Thursday, June 6, 2013

The eye of the storm...

We've entered into the eye of the storm-it's calm...
We've reached viability...
The baby has continued to develop appropriately...
It appears the IVIG is working...
No new bleeds...

But it will get rough again...
For now, we're in a holding pattern, because no one is looking to do anything at this time.
Nothing to do but wait...
But when delivery gets closer, we will have lots to discuss, and even more so after the baby is born.  

Yesterday we had an appointment with the highest of the highs as I call him.  
This doctor, is the head of maternal fetal medicine at one of the major hospitals near me. 
This doctor does not have patients-he oversees, he consults, he researches, he provides professional opinions and advice to his colleagues.
I'm his patient.
After our suspected diagnosis, I have not seen his colleagues-only him.
 I requested an ultrasound at my last OB appointment, which is where I saw a colleague-voluntarily.

Here's the update: 
The baby looks great! He did an internal, and things are looking as they should.  Although we don't have much information to make the conclusion that IVIG is working, other than being annoying, there's no reason to not continue.  So continue we will.  
When I mentioned that I hate the IV, he chuckled and said, "so you'll curse me Friday afternoons..." 
Big deal, IVIG is an incredibly successful treatment, and although I hate it, I'm grateful for what it can do for my baby.  And my future babies...

Yes, you read that correctly-future babies!
Now, obviously I don't know what will be, but from a medical standpoint, specifically concerning the diagnosis of Neonatal Alloimune Thromobcytopenia (NAIT), there is no reason I cannot attempt additional pregnancies.
Here's why: one of his colleagues, when I pushed for an answer regarding future pregnancies and doing Preimplantation Genetic Diagnosis (PGD), her response was to wait until we see the baby and get that piece of information.  
Not pro-active, and definitely not what I wanted to hear.  All I could think about were donor sperm and donor embryos.  
I was also told by this doctor that another pregnancy would be at the risk of the baby-because the bleeding typically does get worse.  

Yesterday, when I mentioned we want more kids, his response was worlds different!
He'll get his colleague calling the Blood Center of Wisconsin to give us more specific answers about my husbands blood and antigens.  
If it's something we can weed out, then PGD it is from here on out, although my feelings on that will be a post for another day
I'm writing that down now....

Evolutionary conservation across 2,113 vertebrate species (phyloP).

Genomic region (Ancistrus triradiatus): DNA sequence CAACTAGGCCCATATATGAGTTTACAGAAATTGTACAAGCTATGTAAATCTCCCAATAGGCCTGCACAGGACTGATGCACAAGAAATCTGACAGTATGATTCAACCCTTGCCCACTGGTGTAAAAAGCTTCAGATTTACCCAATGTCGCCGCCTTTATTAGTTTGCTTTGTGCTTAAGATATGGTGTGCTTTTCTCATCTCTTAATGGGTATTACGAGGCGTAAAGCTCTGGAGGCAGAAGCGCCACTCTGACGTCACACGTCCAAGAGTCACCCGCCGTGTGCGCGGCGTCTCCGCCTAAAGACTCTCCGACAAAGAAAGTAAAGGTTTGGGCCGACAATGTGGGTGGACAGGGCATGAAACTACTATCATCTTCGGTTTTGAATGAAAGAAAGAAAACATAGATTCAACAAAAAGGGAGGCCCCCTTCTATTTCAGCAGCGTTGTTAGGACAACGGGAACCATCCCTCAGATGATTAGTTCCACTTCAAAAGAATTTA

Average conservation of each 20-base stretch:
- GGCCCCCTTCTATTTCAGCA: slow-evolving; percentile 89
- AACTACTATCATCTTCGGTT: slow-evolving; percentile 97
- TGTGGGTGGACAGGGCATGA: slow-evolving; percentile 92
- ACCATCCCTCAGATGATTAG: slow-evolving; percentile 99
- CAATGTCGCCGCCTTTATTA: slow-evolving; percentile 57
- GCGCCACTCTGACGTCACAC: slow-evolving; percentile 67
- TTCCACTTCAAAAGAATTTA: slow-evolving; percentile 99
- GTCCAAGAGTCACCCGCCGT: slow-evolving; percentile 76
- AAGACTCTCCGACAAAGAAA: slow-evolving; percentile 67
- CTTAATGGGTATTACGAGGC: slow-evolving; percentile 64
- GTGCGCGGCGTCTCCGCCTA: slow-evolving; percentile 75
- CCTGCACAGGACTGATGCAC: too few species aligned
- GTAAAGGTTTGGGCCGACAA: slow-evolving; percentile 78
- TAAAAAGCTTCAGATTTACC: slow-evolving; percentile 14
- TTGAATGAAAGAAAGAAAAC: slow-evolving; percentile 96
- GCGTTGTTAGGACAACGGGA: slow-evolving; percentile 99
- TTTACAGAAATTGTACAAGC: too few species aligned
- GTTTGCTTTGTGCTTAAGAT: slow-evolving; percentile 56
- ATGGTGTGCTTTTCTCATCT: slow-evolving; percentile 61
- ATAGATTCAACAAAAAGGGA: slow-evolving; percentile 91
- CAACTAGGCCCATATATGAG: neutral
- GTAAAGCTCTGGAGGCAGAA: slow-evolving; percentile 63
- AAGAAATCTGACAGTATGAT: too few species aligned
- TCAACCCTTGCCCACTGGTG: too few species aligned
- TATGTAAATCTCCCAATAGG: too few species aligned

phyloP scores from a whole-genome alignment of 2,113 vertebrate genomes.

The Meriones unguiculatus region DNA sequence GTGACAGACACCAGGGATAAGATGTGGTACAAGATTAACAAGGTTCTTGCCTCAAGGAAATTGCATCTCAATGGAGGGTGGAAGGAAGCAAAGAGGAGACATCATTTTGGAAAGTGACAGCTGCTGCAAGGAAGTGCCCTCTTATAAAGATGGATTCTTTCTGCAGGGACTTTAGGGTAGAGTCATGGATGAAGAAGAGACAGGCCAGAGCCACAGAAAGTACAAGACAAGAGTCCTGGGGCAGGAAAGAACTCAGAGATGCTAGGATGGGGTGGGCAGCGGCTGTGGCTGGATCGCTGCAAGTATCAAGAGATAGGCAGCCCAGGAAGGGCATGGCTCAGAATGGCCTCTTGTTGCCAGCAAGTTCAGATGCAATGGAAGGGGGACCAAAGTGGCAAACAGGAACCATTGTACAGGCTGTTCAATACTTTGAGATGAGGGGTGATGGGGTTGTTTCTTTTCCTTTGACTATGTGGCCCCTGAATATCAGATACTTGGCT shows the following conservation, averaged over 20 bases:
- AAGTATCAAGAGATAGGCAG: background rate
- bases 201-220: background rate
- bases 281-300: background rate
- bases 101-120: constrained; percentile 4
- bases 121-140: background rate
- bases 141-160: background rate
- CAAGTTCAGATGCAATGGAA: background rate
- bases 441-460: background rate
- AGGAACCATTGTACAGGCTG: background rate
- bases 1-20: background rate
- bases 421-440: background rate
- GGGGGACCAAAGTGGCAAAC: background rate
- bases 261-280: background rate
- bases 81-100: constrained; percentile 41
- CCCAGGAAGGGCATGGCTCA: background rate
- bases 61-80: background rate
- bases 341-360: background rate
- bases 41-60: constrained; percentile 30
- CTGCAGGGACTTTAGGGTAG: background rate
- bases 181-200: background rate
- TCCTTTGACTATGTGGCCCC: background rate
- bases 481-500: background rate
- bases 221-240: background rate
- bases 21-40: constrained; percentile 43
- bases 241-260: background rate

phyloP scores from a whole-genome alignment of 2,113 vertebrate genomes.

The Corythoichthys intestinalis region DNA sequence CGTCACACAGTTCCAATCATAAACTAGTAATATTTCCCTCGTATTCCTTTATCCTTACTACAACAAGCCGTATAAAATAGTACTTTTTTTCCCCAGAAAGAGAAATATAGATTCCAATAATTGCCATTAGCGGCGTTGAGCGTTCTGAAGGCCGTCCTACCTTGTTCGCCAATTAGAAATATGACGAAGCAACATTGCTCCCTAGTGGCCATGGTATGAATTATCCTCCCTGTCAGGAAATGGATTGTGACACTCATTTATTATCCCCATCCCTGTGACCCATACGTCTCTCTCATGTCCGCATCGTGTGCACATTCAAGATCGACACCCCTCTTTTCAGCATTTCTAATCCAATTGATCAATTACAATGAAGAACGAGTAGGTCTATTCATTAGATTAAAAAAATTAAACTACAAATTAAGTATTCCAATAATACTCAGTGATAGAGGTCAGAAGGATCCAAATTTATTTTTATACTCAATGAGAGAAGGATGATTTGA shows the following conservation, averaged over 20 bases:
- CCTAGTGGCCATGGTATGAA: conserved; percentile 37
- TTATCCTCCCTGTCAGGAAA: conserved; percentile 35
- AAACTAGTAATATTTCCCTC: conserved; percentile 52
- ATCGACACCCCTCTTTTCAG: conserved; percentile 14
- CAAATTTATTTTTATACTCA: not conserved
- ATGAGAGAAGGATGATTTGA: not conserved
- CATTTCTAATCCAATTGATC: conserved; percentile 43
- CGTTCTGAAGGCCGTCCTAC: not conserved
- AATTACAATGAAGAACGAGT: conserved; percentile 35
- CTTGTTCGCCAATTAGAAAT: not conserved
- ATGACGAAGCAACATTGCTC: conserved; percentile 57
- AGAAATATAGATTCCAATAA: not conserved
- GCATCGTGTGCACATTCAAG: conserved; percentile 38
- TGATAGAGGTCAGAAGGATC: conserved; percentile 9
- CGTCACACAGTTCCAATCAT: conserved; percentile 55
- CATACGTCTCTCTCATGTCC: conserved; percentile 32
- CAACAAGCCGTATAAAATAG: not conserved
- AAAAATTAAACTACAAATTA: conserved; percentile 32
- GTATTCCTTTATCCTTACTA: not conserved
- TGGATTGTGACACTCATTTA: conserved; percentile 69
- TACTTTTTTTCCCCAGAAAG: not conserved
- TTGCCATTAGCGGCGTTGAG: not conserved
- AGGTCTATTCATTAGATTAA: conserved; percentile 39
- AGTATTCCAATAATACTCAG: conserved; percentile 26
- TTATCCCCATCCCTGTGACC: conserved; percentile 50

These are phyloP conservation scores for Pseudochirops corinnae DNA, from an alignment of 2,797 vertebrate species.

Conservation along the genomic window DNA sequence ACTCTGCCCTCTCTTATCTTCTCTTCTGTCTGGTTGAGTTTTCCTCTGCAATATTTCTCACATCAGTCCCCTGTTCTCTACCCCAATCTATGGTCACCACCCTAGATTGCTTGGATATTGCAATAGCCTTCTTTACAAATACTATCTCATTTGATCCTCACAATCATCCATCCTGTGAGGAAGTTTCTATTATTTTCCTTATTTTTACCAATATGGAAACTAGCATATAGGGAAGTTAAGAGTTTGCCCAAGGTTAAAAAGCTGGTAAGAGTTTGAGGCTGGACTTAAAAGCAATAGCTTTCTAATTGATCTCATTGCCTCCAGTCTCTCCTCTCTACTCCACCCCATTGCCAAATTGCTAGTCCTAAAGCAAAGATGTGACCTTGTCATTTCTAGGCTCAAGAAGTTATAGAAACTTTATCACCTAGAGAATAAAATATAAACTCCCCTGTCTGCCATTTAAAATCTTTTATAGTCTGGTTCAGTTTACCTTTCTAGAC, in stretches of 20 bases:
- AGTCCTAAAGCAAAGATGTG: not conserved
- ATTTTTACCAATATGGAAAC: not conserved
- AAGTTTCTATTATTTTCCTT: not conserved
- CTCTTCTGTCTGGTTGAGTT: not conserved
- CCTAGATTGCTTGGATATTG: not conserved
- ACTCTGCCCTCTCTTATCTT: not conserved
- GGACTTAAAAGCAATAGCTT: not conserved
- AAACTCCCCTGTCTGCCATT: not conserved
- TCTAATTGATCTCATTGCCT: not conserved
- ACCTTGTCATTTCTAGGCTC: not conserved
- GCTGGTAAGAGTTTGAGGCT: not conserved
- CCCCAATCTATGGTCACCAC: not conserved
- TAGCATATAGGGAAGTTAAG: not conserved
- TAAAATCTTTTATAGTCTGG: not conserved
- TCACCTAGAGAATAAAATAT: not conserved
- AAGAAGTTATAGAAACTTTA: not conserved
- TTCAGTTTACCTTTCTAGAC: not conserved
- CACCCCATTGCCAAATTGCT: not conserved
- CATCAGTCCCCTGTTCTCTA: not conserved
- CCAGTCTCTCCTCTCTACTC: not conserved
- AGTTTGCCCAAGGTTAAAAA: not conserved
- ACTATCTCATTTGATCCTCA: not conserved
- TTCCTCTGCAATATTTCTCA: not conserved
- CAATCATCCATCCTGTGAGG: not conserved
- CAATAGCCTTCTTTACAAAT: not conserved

However, he explained, that because we know what we know-we will screen a future pregnancy for the antibodies much earlier-so much earlier that a bleed would not have a chance to develop!  Therefore, although IVIG is annoying, and I hate the IV, a pregnancy would not be at the risk of a child-because we would intervene before any issue occurred!   

There is no reason I cannot attempt another pregnancy!!!!!
But of course, I need to be willing to go through IVIG...
Tomorrow is treatment #3, and after last time, I'm a little nervous, so if you ask me now, I might say I'm not sure...
If you ask me tomorrow as I'm sitting in that chair, I'll probably tell you I won't do this again...
But if you ask me a few hours after I'm home, you better believe I'll do IVIG for all 40 weeks if I have to! 

Now, the question of delivery is just that-a question.
Every 2-4 weeks the Neonatal Intensive Care Unit (NICU) and the Maternal Fetal Medicine (MFM) doctors meet and discuss.  
They've already been discussing us...and they're mixed on how to deliver this baby.
The highest of the highs-all for natural delivery, especially since we want more children.
Out of all of his research he can conclude that any baby diagnosed with NAIT, does not present with it at birth-due to the successful treatment of the IVIG-so, why do a c-section when the baby most likely will not appear with it at the time of delivery?
Because there's no published literature about the delivery of a baby with our case of NAIT.
And that's part of why the opinions are mixed.  Besides, it is pretty standard to just do a c-section to avoid the possible unknowns.   
We know for certain the delivery will take place at this hospital, not where I delivered my boys previously, so the baby can go to their Level 3 NICU for a proper workup. 

So for now, the Highest of the Highs will continue his research.
I will continue IVIG.
The NICU and MFM team will meet again.
We will reconvene in four weeks where my husband and I will be presented with professional opinions, but ultimately the decision of how to deliver will be up to us...
When the storm will begin brewing again...

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